May 19, 2023

While we were in Wichita my brother and I decided to renew the tradition we had prior to my moving to Arkansas and get together for breakfast.  Since my sister was also in town, we expanded this tradition and asked her to join us.  We had previously gone to the same roadside café located halfway between his town and mine, but since we were in the same city, we chose instead to eat at a quaint restaurant nearby.  I could not remember the exact address (or name) so I went on a driving tour the day before to find it before we met.  I texted the location to him and prepared for the following day’s breakfast and conversation.  We arrived at about the same time and were seated at a table toward the front.  Since I was on vacation (I really did not need an excuse) I decided to order the sausage platter.  The plate arrived with fried potatoes covered with eggs, toast on the side, and a humongous sausage draped across the top.  This was going to be a challenge.

When I looked online, I found sausage is a type of meat product usually made from ground meat (pork, beef, or poultry) along with salt, spices, and other flavorings.  Ingredients like grains or breadcrumbs may be included as fillers or extenders.  Used as a general noun, sausage can refer to the loose meat formed into patties or stuffed into a skin.  When referred to as “a sausage”, the product is usually cylindrical and stuffed in a skin or casing.  The casing is traditionally made from intestine but sometimes comes from synthetic materials.  Sausage-making is a traditional food preservation technique, and the meat may be preserved by curing, drying, smoking, or freezing.  Some cured or smoked sausages can be stored without refrigeration, but most fresh sausages must be refrigerated or frozen until they are cooked.  Sausage is made in a wide range of national and regional varieties which differ by the types of meats used, the spicing ingredients, and the manner of preparation.  Vegetarian and vegan varieties of sausage using plant-based ingredients (no meat and synthetic casing) are now widely available.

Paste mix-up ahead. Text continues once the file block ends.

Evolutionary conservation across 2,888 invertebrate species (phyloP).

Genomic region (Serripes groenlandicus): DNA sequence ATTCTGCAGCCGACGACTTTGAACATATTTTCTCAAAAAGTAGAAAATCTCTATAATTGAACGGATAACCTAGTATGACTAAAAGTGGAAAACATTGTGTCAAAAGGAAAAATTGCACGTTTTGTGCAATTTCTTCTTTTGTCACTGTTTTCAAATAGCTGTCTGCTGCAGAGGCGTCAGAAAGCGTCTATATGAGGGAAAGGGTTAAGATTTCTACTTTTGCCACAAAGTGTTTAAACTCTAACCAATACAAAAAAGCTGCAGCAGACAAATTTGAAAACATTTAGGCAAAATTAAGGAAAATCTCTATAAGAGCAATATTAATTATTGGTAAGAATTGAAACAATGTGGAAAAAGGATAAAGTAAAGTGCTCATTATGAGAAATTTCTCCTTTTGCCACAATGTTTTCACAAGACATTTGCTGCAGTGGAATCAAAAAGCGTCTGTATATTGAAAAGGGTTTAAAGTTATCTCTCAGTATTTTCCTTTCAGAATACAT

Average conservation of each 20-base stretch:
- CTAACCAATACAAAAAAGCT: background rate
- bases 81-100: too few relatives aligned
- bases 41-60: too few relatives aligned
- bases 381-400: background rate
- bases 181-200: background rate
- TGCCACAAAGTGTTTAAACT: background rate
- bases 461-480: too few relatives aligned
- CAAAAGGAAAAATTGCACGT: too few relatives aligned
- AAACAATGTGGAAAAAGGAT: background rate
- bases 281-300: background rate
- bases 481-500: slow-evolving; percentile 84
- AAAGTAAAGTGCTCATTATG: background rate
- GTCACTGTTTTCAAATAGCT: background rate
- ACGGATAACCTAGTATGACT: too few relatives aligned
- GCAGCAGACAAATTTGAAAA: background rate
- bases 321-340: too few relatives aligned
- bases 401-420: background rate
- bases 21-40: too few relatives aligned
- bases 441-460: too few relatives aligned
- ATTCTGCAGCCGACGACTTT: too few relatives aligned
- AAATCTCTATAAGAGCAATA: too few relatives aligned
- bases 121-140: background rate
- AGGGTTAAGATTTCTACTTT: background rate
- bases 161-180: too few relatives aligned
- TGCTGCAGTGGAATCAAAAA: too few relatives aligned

When my sausage platter arrived, it reminded me of the sausage I was served last year in Cologne, Germany.  The German sausage was lunch rather than breakfast and came with potatoes and sour kraut (and of course German beer) along with an equally enormous sausage.  The Germans were the largest European group who settled in Kansas and this heritage is seen in many Kansas town names.  Some of the Kansas Germans emigrated directly from Germany, but many also came from Russia, Switzerland, Austria, and other parts of the US, including the Pennsylvania Germans.  Germans represent several denominations, but were mostly Mennonites, Quakers, Calvinists, or Protestants.  Germans in Kansas did not always have it easy and were treated as outsiders for years, along with facing anti-German sentiment during World Wars I and II.  I was happy to see even though my favorite German restaurant had failed during the pandemic, the tradition of huge sausage was still alive and well.

Thoughts:  The Germans who immigrated to the US in the late 19th century were met with mistrust and animosity.  The way these immigrants made themselves comfortable was to continue German language newspapers (more than 60 in Kansas) and serving traditional foods, including sausage.  German sausages include Frankfurters or Wieners, Bratwürste, Rindswürste, Knackwürste, Bockwürste, and Currywurst (sausages with curry sauce).  More than a hundred years later most Germans have been assimilated by American culture (as have I), although the Mennonites and Amish are still distinguished.  Today’s Immigrants come with food and traditions that are different than what may now be the norm.  We should learn from our own immigrant past and give them the same 100 years before we complain of a lack of assimilation.  Act for all.  Change is coming and it starts with you.

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